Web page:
It might have been born in the 18th century, but Osborne Clarke is embracing the digital age, with technology and energy among its sector specialisms.
Look closely at the Osborne Clarke logo and you'll notice a cat – a pretty slinky-looking predator at that. The feline in question is a fitting symbol for OC, which has been prowling the market and staking out new territory as it ascends the ladder of law firm success. The Bristol native turned London-headquartered firm set up shop in Brussels, Paris, New York and San Francisco in 2013, then opened its doors for business in Amsterdam in 2014. These new hubs join a further nine in Europe, plus another Stateside branch (Palo Alto) and the firm's third UK office, Reading. As OC's network has blossomed, so too has its revenue – in 2013/14, turnover sprang up by more than 25% to reach £142m. It'll always remain a Bristolian beast at heart, but the OC of today is a confident cosmopolitan cat with cash to spare: in summer 2014 all UK staff members received a 2% bonus.
It's not just OC's quadrupedal mascot that sets it apart from the rest of the pack. The firm favours a sector-based approach covering eight main industries: digital business; energy and utilities; real estate and infrastructure; financial services; life sciences and healthcare; retail, transport and automotive; and recruitment. Back in 2001, OC set up its Palo Alto branch to help US tech companies branch into Europe, and while Thames Valley might not hold the same superficial glamour of Silicon Valley, the Reading office plays a similar role in the UK, catering for major players along the tech-heavy M4 corridor. Many of our trainee sources told us they were drawn in by the firm's modish, “future-focused” clientele – Google, Netflix, Facebook, to name a few – while its high-flying customers on the IP side piqued the interest of others (here we're talking EE, Virgin Media, Marks & Spencer and Selfridges). Over on the corporate end – which commands premier Chambers UK rankings both in and out of London – lawyers recently acted on the AIM flotation of cake purveyors Patisserie Valerie and assisted Carphone Warehouse with its £3.6bn merger with Dixons; meanwhile across the pond the firm's bagged a spot on Apple's $3bn (£1.8bn) acquisition of Dr Dre's headphone and music company, Beats.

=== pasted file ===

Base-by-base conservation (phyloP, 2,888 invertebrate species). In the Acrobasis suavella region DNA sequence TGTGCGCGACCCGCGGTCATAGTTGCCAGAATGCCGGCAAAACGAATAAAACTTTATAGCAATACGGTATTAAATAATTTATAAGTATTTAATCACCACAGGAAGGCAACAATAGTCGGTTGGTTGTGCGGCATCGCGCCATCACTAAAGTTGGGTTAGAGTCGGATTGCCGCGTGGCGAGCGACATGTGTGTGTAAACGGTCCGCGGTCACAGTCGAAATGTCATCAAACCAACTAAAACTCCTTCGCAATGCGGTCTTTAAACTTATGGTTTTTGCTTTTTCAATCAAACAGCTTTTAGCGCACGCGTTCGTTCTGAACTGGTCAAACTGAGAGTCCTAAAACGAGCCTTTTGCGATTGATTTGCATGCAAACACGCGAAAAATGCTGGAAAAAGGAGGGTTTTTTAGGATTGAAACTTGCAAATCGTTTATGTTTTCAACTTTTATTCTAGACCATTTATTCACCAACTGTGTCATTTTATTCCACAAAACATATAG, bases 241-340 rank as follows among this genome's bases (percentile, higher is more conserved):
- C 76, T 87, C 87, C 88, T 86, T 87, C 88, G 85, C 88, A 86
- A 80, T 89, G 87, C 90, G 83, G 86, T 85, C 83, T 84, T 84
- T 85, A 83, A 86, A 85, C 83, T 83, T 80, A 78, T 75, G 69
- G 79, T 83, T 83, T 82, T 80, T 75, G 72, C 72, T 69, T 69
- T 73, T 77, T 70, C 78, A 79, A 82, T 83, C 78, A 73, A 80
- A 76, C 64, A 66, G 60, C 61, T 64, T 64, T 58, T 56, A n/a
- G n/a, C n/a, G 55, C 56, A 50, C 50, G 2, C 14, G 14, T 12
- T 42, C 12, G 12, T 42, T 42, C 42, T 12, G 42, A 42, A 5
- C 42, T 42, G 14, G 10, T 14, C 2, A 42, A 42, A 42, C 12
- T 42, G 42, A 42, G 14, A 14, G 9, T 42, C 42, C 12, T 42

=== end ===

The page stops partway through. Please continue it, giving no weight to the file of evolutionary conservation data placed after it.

With clients like these, a dated website would really let the side down. Never fear, for OC's online offering is blooming with colourful, stylish graphics, plus the suggestion that it's “the world's least stuffy law firm.” Are there beanbags and retro trainers in abundance here? Well no, but trainees did tell us the open-plan design of all three UK locations means there's “not much visible hierarchy. The partners sit among everyone else, so there's no problem going up to talk to anyone.” More on the OC culture later.
M4 Corridor of Power
At the time of our calls, there were 15 trainees in Bristol, 14 in London and three in Reading. Across all three, seats in corporate, litigation and real estate (or tax in Bristol) are compulsory. That said, “there's a level of flexibility,” we're told. “Sometimes people do banking instead of corporate, depending on the business need at the time, and within corporate there's lots of variation – M&A, financial services, public companies.” Several client secondments are also available. Overall our sources were happy with the way seat allocation is handled, telling us that “HR is very willing to listen and take your preferences into account.” Over in London “we chat openly among ourselves about where we want to go so we can foresee any problems.” Meanwhile those in Reading mentioned that with only two non-compulsory of options to choose from, “you pretty much know at the outset what's going to happen. It's prescriptive, but at least there are no arguments over who goes where.”
Before plunging into a seat, trainees gather in Bristol or London for a day of introductory training. “It's useful to get a heads-up about what certain seats might involve and to meet trainees from the other offices.”
OC's corporate department takes in work from all the firm's main sectors. On the tech side it recently advised Carphone Warehouse on its £500m acquisition and reverse takeover of American electronics company Best Buy, while lawyers on the energy end advised Foresight Group on its £44m venture capital funding and acquisition of the Wymeswold Solar project, the largest solar farm in the UK. An interviewee who'd spent much of their seat assisting with private equity work described their time with the team thusly: “I prepared a lot of ancillary documents for various private equity deals. I also produced due diligence reports, reviewed statutory books and made sure all the documents – about 200 of them! – were organised for signing in the run up to completion. People fly in from abroad for these signing days, so that's very important. Post-completion, I bibled these documents and drafted one stating which parties still had obligations to be fulfilled before a certain date.” M&A work also sees trainees get a grip on ancillaries. “I drafted a lot of board minutes and shareholder resolutions, plus transfers of interest, deeds of variation, and short sales and purchase agreements.” Other trainee fare generally includes assisting with filings at Companies House and attending client meetings.